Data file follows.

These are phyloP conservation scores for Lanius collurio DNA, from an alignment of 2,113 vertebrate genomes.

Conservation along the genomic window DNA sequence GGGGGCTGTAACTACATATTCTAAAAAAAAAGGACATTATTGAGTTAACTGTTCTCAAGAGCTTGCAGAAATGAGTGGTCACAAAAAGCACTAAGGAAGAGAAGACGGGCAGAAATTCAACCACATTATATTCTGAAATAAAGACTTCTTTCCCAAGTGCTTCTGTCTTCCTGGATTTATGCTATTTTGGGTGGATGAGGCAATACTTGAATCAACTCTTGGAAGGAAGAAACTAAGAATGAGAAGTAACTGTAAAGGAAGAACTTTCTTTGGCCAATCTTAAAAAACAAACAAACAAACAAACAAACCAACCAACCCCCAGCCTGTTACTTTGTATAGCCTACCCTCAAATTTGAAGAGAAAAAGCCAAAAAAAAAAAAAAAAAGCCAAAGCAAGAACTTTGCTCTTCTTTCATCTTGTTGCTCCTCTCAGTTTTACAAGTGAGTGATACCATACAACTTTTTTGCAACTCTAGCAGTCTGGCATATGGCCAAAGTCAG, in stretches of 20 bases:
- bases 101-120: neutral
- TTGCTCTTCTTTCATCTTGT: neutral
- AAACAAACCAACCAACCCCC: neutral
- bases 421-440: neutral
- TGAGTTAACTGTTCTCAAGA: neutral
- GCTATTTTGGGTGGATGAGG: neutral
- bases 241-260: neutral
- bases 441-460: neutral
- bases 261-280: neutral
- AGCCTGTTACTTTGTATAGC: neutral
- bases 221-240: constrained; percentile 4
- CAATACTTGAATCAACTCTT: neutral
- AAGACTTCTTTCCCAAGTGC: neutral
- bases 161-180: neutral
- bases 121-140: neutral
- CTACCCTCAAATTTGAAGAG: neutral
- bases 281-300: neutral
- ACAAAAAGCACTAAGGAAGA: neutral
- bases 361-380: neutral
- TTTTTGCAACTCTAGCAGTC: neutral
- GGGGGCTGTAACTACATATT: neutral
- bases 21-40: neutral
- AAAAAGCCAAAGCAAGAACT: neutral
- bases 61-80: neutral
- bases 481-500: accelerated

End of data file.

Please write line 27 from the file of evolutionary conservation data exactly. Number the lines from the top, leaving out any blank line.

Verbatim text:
- bases 481-500: accelerated